Medieval Festival in Motta

Last week I got home from a gym class and found Elliott and Lena playing on the bed.

“Do you want to go out for dinner?” he asked.

Out for an Italian meal?  Yes!  Sure.  Always.

So we strapped Lena’s car seat into the veterinary clinic’s government vehicle and headed for the nearby town of Motta Sant’Anastasia.  It’s about a 10-minute drive from the base and is also where we’ve decided to live.  We signed our lease last week!  Do you see the castle tower on the cliff?  Our house is about 20 yards away from there and is built on the edge of the cliff.

In Motta, we went to a restaurant many of our friends have recommended: Pizzeria Donna Fortunata.  At 7pm, the place was empty.  Italians eat closer to 9pm.  We loved their table wine, which was 2 euro for the little glass jug on our table (0.25L).

Elliott ate Penne alla Norma, the traditional Sicilian dish: penne pasta with tomato sauce, eggplant, and a sprinkling of salty ricotta cheese.  I ordered their Sicilian pizza: tuma cheese topped with olives, onions, and anchovies and baked in a wood-fired pizza oven.  (Sorry I didn’t take any pictures of the food, guys… next time!)

 We left the restaurant just as the sun was setting over Sicily.

That evening, August 11, was the start of the Medieval Festival in Motta.  Every four years this annual festival is especially large and elaborate.  We found ourselves in the midst of the celebrations and merrymaking in the town’s central piazza, about a 5-minute walk from our house.

We walked through the narrow streets to our house.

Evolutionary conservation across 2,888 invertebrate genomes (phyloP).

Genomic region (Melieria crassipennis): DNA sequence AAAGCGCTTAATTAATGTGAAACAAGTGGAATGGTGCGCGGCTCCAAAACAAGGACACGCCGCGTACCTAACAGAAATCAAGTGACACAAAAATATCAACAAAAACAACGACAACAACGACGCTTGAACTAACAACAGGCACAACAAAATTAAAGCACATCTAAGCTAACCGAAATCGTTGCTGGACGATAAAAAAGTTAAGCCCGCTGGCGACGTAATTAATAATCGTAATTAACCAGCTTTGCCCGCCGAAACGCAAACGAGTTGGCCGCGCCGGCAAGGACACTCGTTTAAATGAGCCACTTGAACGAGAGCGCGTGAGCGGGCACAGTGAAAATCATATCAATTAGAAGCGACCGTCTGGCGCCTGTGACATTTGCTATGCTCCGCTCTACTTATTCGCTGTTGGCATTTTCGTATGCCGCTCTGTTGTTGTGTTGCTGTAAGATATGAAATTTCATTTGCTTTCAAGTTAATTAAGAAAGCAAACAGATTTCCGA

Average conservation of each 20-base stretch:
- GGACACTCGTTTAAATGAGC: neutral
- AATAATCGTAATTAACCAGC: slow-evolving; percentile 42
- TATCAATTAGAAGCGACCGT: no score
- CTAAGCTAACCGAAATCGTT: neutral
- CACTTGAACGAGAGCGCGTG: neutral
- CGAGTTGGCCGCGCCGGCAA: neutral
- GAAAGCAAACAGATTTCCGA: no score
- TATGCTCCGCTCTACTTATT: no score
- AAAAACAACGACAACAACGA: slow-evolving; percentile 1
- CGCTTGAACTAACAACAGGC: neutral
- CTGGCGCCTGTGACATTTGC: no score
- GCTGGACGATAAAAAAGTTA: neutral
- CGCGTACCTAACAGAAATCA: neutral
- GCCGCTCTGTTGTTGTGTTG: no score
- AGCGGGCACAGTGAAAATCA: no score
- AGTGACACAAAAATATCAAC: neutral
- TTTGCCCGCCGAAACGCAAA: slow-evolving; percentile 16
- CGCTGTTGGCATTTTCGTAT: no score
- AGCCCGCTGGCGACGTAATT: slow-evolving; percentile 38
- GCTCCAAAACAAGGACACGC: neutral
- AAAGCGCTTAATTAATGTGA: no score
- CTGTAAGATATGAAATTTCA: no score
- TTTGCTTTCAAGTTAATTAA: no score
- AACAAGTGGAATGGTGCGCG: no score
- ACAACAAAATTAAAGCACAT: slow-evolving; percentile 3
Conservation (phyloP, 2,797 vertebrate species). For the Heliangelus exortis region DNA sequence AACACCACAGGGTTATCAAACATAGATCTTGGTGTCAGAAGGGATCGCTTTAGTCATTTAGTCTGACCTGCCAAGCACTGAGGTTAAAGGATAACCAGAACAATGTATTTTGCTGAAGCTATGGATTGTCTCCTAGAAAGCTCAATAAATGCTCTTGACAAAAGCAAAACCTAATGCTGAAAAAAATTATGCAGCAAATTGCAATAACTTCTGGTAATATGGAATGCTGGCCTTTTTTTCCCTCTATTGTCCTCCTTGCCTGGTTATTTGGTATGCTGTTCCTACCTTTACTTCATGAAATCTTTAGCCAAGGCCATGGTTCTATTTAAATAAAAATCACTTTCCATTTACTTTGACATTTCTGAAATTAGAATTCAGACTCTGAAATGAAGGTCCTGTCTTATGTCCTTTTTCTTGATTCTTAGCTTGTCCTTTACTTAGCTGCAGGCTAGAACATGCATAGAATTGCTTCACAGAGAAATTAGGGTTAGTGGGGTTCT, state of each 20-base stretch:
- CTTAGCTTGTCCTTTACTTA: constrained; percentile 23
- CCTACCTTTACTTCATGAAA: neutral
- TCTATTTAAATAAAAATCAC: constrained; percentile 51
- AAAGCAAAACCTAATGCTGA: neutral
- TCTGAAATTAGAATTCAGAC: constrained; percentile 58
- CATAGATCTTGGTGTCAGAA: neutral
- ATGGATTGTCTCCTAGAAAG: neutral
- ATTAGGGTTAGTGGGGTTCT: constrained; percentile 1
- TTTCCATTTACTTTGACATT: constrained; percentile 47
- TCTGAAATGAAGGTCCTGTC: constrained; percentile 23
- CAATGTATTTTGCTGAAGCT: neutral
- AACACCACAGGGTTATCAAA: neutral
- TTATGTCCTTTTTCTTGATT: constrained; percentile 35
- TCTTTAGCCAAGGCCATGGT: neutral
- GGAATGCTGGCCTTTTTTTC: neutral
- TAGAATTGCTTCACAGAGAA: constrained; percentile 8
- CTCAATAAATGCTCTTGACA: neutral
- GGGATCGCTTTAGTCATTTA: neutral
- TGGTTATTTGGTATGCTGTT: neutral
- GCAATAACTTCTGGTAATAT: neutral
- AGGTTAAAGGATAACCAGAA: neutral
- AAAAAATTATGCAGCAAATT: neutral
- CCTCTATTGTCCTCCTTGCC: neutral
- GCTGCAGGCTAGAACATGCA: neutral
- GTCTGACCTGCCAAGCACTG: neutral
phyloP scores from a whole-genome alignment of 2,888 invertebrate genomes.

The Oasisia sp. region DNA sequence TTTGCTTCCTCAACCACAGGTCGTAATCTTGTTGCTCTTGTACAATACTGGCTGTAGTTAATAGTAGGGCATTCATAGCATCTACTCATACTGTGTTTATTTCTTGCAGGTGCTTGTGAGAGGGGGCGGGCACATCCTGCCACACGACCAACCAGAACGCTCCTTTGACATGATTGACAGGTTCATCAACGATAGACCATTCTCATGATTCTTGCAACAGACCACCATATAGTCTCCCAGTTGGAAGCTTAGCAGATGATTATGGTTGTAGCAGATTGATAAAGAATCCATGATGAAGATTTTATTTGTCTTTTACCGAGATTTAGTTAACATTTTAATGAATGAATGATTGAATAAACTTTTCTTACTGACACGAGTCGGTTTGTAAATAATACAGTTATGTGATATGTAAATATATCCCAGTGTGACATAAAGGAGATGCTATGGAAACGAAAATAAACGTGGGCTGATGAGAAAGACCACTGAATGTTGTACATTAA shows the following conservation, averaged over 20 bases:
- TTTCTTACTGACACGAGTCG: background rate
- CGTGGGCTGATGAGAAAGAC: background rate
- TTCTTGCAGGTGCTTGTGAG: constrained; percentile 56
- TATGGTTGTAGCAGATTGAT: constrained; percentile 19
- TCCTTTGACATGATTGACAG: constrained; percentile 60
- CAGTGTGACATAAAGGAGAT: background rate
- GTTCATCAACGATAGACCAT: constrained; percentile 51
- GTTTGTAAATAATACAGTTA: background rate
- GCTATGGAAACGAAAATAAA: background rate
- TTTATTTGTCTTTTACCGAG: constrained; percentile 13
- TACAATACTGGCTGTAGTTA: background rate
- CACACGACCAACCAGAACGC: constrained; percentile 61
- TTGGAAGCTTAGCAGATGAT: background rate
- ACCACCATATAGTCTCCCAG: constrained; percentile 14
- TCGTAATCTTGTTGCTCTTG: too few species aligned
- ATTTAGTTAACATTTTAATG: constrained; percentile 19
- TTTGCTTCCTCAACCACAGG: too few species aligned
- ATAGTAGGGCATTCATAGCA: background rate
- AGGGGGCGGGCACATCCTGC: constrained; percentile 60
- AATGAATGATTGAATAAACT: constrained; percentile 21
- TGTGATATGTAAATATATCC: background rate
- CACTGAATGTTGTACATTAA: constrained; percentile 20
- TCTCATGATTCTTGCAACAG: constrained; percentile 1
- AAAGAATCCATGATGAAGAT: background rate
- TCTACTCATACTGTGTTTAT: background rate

And then we saw our house!  Can you see the edge of the door at the end of that driveway?  It’s down the stairs (which you can’t see); the castle is just to the right in this picture.  The man and woman are grilling pigeons for part of the Medieval Feast:

We wandered around the town as local residents hurried to and fro in the narrow cobblestone streets dressed in medieval garb.  They had constructed all sorts of structures for the feast, including a catapult (I don’t think they were planning to use it), long tables and benches for the feasting, booths for selling Sicilian baskets and jugs of wine, and entire arches and towers, like the one behind Elliott in the photo.

We walked back near the castle for the start of the parade.  With a flourish of trumpet fanfare, the procession began.  Leading the way were a group of bagpipers, and following them were a crowned king and queen, juggling jesters with a rattling wooden cart full of tricks, bare-waisted dancing ladies, and a group of flag-throwers in green-and-yellow tights.  They marched down the cobblestone streets towards the main piazza, where they met up with another neighborhood’s procession in red-and-black tights with wooden swords.  The green-and-yellow entourage represented our neighborhood, and thank goodness because they were cooler anyway.

Lena was so good through it all, despite the festivities going on waaaay past her bedtime.  Lights, colors, music… happy baby!  Can’t wait to watch her toddle down these streets in Motta as she grows up.

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3 Responses to Medieval Festival in Motta

  1. Autumn August 16, 2011 at 4:42 am #

    The pictures are so wonderful!! You look like such a Midnight Beauty in the last one

  2. lucyanngreen6 August 16, 2011 at 8:38 pm #

    It’s so storybook and colorful; amazing!

  3. esther. August 16, 2011 at 8:44 pm #

    Oh my gosh! This is so amazing. You guys are going to cherish this Italian experience forever!

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